New Assistant Church Historian Joins Long Line of Predecessors
Contributed By R. Scott Lloyd, Church News staff writer
- Brother Neilson joins a long line of assistant Church historians dating back to Wilford Woodruff in 1856.
- He serves currently with Richard E. Turley Jr., also assistant Church historian, in assisting Elder Steven E. Snow, the current Church Historian.
A glance around the office of Reid L. Neilson, the newest assistant Church historian and recorder, reveals a clear theme.
An immense world map dominates one wall, with color-coded pins denoting the places he has visited and the locations of temples, missionary training centers, and Area Presidency headquarters in the Church.
Elsewhere in the office, a visitor notes five world globes, models of a ship and a passenger jet, a telescope, and a stand containing world atlases.
“Transportation,” Brother Neilson says, giving a one-word summary of the visual ambiance. “It’s going places; it’s doing things.”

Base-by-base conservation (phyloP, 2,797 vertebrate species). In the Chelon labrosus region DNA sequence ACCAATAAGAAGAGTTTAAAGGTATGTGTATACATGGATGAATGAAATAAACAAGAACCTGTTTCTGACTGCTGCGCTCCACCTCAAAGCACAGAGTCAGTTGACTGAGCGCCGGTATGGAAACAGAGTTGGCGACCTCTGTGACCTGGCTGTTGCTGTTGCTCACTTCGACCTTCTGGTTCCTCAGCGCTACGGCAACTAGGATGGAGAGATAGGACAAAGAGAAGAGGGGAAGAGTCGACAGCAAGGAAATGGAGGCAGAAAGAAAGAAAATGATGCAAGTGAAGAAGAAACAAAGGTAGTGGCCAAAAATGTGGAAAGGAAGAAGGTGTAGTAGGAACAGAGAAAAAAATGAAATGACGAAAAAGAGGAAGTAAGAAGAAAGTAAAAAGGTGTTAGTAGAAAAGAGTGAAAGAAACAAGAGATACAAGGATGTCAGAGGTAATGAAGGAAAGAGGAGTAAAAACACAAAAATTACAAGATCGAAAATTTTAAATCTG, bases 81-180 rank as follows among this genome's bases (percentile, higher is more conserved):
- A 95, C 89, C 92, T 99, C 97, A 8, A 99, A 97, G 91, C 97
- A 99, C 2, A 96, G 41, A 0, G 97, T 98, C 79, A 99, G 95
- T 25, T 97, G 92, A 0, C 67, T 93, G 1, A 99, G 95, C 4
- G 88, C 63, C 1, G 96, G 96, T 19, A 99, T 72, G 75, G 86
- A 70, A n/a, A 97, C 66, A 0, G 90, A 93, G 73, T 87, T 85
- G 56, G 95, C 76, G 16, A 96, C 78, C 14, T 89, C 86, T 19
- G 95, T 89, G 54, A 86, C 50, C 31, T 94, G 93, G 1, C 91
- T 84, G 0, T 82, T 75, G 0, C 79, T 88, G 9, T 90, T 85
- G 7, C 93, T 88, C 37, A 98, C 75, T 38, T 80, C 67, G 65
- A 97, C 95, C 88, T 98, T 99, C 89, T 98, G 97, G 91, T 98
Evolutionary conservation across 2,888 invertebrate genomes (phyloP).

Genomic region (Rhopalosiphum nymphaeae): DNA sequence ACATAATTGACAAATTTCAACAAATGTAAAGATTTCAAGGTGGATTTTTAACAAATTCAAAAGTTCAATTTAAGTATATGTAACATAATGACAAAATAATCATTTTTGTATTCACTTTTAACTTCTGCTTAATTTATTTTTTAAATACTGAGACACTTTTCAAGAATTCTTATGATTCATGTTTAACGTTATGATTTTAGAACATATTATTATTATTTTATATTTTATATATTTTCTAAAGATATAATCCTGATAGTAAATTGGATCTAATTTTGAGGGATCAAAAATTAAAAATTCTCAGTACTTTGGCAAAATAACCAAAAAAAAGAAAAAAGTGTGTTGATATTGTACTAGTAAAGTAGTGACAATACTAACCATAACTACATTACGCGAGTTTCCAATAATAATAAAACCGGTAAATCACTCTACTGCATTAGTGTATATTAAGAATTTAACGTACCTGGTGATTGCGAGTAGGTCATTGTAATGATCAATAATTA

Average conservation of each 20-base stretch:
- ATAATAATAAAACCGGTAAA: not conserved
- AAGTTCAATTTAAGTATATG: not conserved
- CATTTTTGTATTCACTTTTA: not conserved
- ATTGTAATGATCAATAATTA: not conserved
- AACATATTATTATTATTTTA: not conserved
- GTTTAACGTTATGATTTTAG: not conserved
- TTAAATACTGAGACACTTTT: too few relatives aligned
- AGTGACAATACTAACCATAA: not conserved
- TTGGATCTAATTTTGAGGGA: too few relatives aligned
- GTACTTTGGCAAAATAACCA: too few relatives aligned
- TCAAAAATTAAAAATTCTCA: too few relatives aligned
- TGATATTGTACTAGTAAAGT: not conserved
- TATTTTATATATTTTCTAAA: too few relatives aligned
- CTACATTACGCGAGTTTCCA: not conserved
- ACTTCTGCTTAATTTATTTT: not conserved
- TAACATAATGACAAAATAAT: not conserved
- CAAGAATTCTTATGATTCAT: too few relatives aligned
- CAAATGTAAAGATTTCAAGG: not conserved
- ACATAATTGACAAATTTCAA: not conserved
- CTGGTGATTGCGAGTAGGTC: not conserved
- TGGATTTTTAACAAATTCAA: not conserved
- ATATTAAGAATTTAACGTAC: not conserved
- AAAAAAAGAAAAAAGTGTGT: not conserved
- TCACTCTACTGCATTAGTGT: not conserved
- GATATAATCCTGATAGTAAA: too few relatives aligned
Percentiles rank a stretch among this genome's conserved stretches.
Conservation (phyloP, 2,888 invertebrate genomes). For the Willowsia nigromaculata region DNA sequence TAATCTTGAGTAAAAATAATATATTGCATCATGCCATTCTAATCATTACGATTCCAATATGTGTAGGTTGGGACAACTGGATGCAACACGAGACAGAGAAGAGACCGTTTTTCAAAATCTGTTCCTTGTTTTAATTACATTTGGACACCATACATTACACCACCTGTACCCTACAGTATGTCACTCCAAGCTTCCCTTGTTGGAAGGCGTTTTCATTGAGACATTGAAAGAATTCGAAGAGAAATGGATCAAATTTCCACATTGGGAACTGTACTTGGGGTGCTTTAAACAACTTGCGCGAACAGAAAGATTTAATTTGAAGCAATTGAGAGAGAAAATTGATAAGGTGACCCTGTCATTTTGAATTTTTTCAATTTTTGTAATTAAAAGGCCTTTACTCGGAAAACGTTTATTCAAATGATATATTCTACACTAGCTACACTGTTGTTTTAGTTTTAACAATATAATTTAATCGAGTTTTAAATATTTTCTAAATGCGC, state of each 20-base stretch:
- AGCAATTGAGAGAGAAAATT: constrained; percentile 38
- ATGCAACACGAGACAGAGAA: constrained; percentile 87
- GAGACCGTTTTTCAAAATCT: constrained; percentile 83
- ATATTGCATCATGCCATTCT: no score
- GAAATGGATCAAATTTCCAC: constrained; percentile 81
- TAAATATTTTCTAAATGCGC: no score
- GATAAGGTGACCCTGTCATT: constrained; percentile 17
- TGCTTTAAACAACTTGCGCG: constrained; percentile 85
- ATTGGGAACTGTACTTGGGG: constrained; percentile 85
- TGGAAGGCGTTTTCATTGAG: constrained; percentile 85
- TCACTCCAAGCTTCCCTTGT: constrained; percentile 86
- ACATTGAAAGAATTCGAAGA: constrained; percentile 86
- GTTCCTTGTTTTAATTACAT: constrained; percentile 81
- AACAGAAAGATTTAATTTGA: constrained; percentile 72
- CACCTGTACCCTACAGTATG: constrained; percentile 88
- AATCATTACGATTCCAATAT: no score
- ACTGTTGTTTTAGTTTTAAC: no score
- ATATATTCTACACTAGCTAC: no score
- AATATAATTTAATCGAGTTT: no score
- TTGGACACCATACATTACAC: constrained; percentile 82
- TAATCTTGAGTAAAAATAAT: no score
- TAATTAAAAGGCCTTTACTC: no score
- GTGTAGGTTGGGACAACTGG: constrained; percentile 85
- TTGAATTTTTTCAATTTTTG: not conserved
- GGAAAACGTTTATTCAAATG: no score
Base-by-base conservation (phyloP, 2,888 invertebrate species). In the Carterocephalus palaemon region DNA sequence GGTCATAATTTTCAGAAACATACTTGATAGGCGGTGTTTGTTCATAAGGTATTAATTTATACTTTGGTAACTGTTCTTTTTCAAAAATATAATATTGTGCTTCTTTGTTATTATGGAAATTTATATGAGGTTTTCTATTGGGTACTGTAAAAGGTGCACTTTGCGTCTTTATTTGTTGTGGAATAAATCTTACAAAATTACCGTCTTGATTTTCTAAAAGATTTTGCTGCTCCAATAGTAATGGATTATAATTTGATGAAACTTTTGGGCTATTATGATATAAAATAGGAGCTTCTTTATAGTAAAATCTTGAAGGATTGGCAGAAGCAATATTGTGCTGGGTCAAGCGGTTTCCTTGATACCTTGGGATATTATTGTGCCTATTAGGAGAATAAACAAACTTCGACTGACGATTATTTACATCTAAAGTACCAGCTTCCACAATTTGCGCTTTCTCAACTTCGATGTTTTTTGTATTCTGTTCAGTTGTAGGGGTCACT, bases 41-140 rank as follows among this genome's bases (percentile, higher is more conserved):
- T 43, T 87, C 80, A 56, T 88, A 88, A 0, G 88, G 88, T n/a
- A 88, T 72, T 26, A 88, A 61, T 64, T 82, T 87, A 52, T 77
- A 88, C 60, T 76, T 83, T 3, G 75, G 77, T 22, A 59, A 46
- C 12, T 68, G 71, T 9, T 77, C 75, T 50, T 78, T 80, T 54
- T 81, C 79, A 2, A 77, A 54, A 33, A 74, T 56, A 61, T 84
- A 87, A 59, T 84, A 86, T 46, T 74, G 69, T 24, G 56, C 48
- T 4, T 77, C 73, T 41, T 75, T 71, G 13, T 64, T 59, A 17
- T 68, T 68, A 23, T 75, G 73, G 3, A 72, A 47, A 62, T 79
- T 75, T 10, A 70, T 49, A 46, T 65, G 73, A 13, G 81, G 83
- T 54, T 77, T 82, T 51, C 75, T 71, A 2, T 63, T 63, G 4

His love for world travel, people, cultures, and history—especially Mormon history—was instilled in him by his grandmother Montrue Larkin, a St. George, Utah, native who was a widow for much of her later life and used her free time to explore far-flung locales.
“So now I look at the map, and it reminds me of what a big world it is and how little we know and that we’ve got to get out beyond ourselves,” said Brother Neilson, who has had opportunity to travel extensively, including when he served as a missionary in Japan.
It is an attitude that is consistent with his new appointment. The assistant Church historian and recorder, as the name denotes, is to aid the Church Historian and Recorder, which is an office that has its roots in scripture.
Brother Neilson cited Doctrine and Covenants 69:7, which instructs John Whitmer, who held that office in 1831 when the revelation was given, to “travel many times from place to place, and from church to church, that he may the more easily obtain knowledge.”